book review: The Housekeeper and the Professor by Yoko Ogawa

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THE HOUSEKEEPER AND THE PROFESSOR by Yoko Ogawa
translated from the Japanese by Stephen Snyder
★★★★★
Picador, 2009

 

My only experience with Yoko Ogawa before now was her terrific short story collection Revenge, and though I’d heard that all of her books are drastically different from one another, I think I still expected to see a bit of Revenge‘s dark and macabre tone here. Instead, The Housekeeper and the Professor is utterly and unapologetically charming.

It focuses on the relationship between a housekeeper, her son, and a man whose house she’s assigned to by her agency, who she refers to only as ‘the Professor.’ The Professor has a condition which prevents him from creating new memories – his memory lasts only 80 minutes. He is nevertheless a brilliant man, and the likewise unnamed protagonist becomes increasingly spellbound by his unsolicited mathematical lectures.

There are any number of reasons why this book shouldn’t have worked for me; it’s sweet in tone, it’s about math, it’s about baseball. I don’t like any of these things. However, this book’s passion is positively infectious; this was like listening to a friend tell a story about something they love which you don’t particularly care about – sometimes regardless of the content, the enthusiasm itself is contagious. Also, I will say that this book helped me understand the sentiment that ‘math is like poetry,’ that I’ve heard a few times throughout my life, better than anything else ever has. No matter how many times I’ve witnessed an individual’s passion for math, it’s always seemed to me like this cold and rigid thing, but The Professor’s perspective on the relationship between numbers, and the solace he takes in their familiarity, really moved me.

But beyond the math and baseball, what makes this quirky book near-universally appealing is the unconventional, infinitely touching relationship between the two titular characters. The Housekeeper and the Professor is about empathy; it’s a testament to the unexpected possibilities of human connection. I just found this book to be a joy to read – quiet and subtle and nostalgic and affecting. Very highly recommended.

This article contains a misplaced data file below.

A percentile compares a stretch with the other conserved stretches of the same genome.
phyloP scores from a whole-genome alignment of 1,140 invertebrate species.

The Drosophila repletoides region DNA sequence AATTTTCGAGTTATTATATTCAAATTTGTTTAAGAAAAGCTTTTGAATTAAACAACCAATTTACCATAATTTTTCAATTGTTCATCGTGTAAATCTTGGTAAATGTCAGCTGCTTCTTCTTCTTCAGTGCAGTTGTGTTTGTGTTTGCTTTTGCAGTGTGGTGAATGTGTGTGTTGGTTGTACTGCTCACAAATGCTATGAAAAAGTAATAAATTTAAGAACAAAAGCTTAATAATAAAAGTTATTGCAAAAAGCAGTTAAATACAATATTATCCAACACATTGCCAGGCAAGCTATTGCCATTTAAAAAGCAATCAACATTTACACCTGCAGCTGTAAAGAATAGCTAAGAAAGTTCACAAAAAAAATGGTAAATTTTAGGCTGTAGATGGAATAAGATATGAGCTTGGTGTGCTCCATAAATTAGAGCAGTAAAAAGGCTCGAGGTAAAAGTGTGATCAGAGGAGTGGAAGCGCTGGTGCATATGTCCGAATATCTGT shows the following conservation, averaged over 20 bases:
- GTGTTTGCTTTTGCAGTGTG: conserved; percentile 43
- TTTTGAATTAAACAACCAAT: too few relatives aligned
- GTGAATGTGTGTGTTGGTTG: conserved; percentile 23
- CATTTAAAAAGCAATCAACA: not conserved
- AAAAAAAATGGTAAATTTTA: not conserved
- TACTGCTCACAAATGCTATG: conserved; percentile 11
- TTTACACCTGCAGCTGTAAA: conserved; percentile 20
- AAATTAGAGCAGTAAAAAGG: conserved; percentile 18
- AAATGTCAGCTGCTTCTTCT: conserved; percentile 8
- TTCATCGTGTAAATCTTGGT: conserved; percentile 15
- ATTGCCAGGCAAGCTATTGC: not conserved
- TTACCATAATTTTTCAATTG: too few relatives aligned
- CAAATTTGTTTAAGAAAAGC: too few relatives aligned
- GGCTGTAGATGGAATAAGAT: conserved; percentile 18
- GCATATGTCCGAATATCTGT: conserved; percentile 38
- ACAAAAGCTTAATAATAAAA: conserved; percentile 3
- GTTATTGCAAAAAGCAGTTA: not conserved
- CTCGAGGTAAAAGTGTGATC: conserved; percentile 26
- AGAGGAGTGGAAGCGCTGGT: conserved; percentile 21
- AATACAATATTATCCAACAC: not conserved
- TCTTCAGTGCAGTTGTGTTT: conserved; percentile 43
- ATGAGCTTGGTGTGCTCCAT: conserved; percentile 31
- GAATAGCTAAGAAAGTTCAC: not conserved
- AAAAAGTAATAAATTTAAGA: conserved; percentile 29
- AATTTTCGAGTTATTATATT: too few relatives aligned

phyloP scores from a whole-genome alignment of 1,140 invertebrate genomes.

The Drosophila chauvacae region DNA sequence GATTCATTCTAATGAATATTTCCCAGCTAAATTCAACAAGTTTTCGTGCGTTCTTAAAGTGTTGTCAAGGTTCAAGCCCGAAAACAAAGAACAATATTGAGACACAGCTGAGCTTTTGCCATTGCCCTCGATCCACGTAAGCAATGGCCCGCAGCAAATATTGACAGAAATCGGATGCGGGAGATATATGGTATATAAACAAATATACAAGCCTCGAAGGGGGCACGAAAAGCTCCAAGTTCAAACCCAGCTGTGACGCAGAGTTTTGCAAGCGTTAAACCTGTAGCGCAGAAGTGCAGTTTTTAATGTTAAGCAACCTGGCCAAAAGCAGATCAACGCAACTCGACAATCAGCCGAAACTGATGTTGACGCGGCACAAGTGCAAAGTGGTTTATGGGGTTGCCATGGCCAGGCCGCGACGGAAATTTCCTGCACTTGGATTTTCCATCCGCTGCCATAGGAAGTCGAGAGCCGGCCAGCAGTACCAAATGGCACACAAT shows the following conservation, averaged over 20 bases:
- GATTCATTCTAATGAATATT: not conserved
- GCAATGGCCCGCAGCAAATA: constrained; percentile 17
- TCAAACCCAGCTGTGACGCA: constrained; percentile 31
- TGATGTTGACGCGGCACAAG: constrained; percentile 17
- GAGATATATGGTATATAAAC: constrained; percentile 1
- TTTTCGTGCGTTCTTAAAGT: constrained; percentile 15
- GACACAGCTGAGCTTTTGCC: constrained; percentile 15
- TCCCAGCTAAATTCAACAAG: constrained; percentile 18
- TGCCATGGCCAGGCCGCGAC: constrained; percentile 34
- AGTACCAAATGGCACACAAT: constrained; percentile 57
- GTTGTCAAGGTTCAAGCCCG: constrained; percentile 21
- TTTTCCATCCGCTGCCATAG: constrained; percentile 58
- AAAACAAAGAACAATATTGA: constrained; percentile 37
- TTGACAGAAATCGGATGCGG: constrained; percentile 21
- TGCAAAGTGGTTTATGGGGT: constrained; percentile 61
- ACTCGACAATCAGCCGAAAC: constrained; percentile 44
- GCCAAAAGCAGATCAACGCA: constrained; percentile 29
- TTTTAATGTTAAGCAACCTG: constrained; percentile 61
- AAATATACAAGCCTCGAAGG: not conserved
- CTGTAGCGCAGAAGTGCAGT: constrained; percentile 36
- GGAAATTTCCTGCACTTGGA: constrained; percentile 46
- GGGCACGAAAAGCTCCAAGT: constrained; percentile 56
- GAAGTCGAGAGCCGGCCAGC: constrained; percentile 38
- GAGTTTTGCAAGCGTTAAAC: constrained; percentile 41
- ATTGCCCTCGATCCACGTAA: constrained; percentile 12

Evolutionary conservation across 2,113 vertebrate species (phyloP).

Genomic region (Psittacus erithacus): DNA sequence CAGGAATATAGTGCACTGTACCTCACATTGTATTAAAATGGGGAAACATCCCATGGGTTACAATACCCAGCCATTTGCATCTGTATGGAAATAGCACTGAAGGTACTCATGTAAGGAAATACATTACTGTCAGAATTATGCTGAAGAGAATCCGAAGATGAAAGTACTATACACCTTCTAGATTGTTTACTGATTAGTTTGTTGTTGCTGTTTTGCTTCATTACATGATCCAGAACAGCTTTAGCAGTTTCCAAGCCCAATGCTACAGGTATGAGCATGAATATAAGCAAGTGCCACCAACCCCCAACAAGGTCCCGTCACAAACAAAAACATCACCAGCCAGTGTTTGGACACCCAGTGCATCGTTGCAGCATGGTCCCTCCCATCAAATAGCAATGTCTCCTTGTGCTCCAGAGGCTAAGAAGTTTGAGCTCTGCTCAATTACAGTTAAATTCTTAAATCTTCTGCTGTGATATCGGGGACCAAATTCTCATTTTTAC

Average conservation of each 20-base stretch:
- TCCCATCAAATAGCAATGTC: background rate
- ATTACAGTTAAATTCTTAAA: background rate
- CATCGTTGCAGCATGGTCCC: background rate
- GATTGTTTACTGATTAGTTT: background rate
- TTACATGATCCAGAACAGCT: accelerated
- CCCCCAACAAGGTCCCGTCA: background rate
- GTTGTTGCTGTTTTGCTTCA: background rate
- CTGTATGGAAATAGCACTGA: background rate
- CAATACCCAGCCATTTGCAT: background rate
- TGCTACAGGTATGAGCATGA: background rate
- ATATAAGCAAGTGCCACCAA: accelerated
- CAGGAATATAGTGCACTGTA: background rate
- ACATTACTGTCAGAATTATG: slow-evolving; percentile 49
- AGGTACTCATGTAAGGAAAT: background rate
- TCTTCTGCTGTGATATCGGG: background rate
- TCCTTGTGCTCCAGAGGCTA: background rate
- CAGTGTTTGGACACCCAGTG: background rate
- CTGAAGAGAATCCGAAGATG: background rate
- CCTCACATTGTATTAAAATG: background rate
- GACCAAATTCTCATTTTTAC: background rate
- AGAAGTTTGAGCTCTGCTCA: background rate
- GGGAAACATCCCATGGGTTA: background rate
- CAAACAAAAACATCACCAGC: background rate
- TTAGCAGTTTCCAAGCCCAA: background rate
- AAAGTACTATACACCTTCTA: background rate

You can pick up a copy of The Housekeeper and the Professor here on Book Depository.

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24 thoughts on “book review: The Housekeeper and the Professor by Yoko Ogawa

  1. Yes, this is such a sweet book! I also hate math and baseball. I thought I came close to understanding a few things while reading this. I’m currently reading a book about some dudes who invented calculus and it’s just make me angry!

    Liked by 1 person

    • It was so sweet! I wish the Professor could have been my math teacher, I think I would have enjoyed math a lot more. I actually found the equations super interesting. Which I have definitely never experienced in any other book about math. Calculus dudes sounds awful.

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  2. Sounds really good! I tend to have good experiences with Japanese literature (apart from The Travelling Cat Chronicles). I know nothing about baseball, but loved the one other novel I’ve read about baseball (The Art of Fielding) so have a good track record with that as well…

    Liked by 1 person

  3. Great review! I can’t believe I’m actually considering adding a book about math and baseball to my TBR… the memory condition sounds intriguing though, and I do like a strong character dynamic. I think I still want to read The Memory Police as my first Ogawa, but it does sound like she’s got quite a range of excellent work; I’ll definitely keep this one in mind!

    Liked by 1 person

    • DO IT, I guarantee you will not regret it. There is nothing I hate more than baseball, and I still adored this unabashedly. I really want to read The Memory Police too, I keep hearing great things! I also recommend Revenge very highly.

      Liked by 1 person

    • This was only my second book by her, and so far I’ve loved them both. I think I ever so slightly prefer Revenge, but they’re both just so brilliant in entirely different ways. I’m so intrigued by the rest of her books.

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